"My fiancé carries a gun, so we had it for that," she said. "But in my line of business, I carry a lot of important documents, like passports. You always want personal documents locked in your car. You have no idea how many people have their backpacks stolen from their car, whether they just run in to grab a Subway sandwich or go inside the gas station for a pack of gum."

Smash test

Bonvissuto, 56, grew up in Cleveland the son of a civil engineer and an office manager. He is a street smart car guy who started out selling running boards, spoilers and pinstriping. He figured out what people wanted and needed, then built up his company, focusing on security. He said customers tell him guns are increasingly common, and they want a solution for when they can't carry their firearms, especially when going into schools, courthouses, post offices and fitness centers.

"We do a destructive test," Bonvissuto said. "How long does it take you to break in? We use several different tools like a car thief would use. We have a hammer, a crow bar, a screwdriver, a wrench. We tell our engineer to take this 5-pound sledgehammer and how long does it take you? Or a crowbar and try to pry open the lid. We're testing our own product. We'll try and think like a thief. What kind of tools does a smash-and-grab thief carry?"

The core buyer of the vault, based on the company's last demographic study, is a sportsman age 35 to 55 with an income of $125,000 or more, Bonvissuto said.

"The concealed-carry community gravitates to us. Women fall into the group more than ever," he said.

Goodbye, stress

James "Chris" Nicola, 60, of Austin, Texas, is a retired Houston police officer who works as a security adviser and recommends the covert safe to ease anxiety – especially for men and women carrying handguns.

"You just don't have to worry," said Nicola, who has led safety classes for the license to carry. 

Tim Dye, 47, a law enforcement officer in Delaware County, Ohio, installed a vault on his 2018 Harley Davidson Ultra Classic Limited. Before that, he had one in his 2006 Dodge Ram pickup.

"Normally, you get a simple box from Walmart, Meijer or a local gun shop, and you put it in the back of your truck or a saddle bag. It's not secure, just setting there," he said.

"The first thought people have is just put things in your glovebox," he said. "But they can take a screwdriver and pop that – and get your gun. Now a criminal has your gun. But this is not just for firearms. When you go to the beach, you don't want to take your wallet or your cellphone. And it's there when you get back."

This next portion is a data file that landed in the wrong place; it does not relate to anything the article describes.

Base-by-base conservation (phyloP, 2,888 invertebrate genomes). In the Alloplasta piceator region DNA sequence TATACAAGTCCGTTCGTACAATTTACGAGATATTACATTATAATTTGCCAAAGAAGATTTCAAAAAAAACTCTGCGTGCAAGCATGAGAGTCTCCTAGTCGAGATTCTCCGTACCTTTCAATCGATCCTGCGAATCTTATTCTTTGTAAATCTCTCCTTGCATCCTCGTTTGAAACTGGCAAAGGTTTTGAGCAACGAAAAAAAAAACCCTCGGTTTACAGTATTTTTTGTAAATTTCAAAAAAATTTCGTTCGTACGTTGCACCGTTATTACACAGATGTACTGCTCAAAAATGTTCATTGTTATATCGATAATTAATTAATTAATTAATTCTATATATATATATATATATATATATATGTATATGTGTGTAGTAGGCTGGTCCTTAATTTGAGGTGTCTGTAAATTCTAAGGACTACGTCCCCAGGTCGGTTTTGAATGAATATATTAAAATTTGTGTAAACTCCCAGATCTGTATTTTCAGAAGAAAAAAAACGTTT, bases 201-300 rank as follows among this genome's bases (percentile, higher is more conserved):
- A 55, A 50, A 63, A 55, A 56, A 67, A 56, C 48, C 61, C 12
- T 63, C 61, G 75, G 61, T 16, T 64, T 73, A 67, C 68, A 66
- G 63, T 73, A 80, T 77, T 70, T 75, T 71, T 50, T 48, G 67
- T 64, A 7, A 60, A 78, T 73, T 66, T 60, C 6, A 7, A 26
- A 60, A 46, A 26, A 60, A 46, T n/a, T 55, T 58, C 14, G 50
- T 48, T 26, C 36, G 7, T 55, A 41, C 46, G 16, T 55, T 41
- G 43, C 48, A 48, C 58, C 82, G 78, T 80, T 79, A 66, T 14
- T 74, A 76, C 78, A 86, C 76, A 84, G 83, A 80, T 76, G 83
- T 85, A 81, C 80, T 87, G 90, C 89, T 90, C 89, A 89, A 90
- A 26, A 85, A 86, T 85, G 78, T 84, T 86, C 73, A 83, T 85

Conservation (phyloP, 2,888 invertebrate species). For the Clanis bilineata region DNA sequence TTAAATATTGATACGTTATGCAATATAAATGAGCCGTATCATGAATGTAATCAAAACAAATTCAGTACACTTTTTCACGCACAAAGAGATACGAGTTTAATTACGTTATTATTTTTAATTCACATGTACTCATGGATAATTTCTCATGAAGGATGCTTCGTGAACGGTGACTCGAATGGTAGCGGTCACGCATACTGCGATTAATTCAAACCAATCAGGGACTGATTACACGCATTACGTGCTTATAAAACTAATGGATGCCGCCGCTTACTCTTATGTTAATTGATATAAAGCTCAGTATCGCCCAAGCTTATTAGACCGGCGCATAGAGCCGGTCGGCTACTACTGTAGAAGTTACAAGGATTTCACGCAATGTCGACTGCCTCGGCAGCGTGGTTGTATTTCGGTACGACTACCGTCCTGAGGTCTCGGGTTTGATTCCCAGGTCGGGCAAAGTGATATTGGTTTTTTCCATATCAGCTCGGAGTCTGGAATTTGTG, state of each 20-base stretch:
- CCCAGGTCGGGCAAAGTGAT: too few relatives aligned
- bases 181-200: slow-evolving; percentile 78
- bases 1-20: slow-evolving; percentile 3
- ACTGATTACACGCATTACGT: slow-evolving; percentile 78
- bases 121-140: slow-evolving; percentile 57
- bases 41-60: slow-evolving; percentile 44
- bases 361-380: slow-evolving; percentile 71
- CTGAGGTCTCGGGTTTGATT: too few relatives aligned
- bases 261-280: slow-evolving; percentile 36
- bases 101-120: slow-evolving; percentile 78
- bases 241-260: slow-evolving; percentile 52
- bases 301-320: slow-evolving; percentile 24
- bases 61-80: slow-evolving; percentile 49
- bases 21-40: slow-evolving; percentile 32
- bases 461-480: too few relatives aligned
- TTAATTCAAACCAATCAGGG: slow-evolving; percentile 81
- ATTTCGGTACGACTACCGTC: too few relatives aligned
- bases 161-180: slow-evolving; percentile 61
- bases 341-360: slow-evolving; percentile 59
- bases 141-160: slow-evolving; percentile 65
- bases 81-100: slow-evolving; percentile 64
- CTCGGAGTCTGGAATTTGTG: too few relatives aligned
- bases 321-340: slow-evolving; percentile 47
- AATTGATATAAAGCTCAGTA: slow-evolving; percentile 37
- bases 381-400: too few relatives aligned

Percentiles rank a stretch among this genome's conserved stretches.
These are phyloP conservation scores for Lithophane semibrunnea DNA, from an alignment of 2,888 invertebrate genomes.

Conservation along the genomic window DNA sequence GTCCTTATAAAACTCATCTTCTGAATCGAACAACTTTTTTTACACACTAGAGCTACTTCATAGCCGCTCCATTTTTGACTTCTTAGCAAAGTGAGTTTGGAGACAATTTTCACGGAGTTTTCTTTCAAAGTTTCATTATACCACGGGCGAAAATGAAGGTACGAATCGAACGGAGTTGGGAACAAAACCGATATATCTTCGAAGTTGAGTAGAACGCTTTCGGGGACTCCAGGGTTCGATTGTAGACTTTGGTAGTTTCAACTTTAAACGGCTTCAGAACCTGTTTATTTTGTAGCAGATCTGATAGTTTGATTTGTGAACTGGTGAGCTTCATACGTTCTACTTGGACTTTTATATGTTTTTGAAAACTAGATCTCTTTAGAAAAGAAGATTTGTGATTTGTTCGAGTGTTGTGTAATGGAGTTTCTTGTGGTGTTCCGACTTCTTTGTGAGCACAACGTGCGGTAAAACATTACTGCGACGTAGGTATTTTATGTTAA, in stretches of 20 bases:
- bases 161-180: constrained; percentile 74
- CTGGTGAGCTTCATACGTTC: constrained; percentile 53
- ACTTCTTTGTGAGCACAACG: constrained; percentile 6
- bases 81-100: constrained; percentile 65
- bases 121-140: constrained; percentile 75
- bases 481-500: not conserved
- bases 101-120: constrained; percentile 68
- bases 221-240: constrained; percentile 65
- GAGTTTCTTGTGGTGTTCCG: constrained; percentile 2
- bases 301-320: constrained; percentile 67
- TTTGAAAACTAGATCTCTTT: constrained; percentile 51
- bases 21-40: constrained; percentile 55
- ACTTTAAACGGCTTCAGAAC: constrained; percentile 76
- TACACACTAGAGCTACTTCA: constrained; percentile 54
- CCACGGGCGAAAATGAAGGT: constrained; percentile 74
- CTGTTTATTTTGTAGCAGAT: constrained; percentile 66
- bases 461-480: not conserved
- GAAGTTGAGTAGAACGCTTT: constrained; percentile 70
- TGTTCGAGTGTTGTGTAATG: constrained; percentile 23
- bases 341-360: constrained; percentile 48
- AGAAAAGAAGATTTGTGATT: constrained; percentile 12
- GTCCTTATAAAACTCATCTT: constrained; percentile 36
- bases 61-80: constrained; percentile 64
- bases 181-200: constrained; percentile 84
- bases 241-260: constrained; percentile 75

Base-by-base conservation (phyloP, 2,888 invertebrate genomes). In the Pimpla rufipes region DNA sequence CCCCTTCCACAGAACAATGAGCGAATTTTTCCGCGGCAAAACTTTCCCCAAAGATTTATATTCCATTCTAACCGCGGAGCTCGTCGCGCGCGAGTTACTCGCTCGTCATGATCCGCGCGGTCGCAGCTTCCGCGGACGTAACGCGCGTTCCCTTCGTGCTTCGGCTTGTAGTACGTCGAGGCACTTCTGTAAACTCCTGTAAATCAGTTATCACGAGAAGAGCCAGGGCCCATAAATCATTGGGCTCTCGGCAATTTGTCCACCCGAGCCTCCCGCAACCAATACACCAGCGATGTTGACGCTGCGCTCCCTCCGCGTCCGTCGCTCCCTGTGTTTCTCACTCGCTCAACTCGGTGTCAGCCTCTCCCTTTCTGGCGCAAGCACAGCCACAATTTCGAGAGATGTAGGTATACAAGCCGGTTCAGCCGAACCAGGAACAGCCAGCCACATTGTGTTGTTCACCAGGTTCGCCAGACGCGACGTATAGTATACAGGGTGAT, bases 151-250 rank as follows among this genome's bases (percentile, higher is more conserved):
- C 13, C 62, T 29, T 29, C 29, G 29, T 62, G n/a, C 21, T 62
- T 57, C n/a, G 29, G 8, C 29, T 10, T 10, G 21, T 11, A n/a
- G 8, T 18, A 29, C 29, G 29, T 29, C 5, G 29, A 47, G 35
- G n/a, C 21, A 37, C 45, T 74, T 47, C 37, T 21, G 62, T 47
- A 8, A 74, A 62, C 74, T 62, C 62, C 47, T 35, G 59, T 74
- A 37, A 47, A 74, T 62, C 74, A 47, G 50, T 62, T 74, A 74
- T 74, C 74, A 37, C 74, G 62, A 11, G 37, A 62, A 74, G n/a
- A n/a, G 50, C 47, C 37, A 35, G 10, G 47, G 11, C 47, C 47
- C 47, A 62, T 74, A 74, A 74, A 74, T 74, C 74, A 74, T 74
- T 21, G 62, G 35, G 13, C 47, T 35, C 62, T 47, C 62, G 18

Kayaking, hunting, hiking

Marianna Magyar, 46, a high school teacher in Madera, California, does product reviews on the YouTube channel Hun.tress.308 – a nod to her Hungarian heritage. Console Vault sent her a safe to try out, and she loved it so much she made a video in May; the response from consumers has been overwhelming.

"What I love is that nobody knows it's there," she said. "I have this big armrest in the middle, you can fold it up, and it looks just like a seat. But then you open that up, and it's where the console is. If I'm just trying to get out and about and go for a hike, I don't want to take my phone or my wallet. But you want things to be out of sight."

Magyar said she took five to seven minutes to install the vault, which she uses when she's camping, hunting and kayaking. She loved the product so much, she asked the company if she could become an ambassador. She has an arrangement by which she can receive a percentage of her referrals.

The Free Press asked to interview her after seeing the video review, Magyar was not initially suggested for the story by the company. 

"All these Facebook pages and different groups, people loved it," she said. "I had men say they had a lock box but this is better. You have men who carry guns and these tomboy girls in Montana and driving trucks and hunting. I have it for my 2014 Ford F-150 Ecoboost. I'm part of a lot of groups with women hunters. They say this solves a lot of problems."

Follow Phoebe Wall Howard on Twitter @phoebesaid.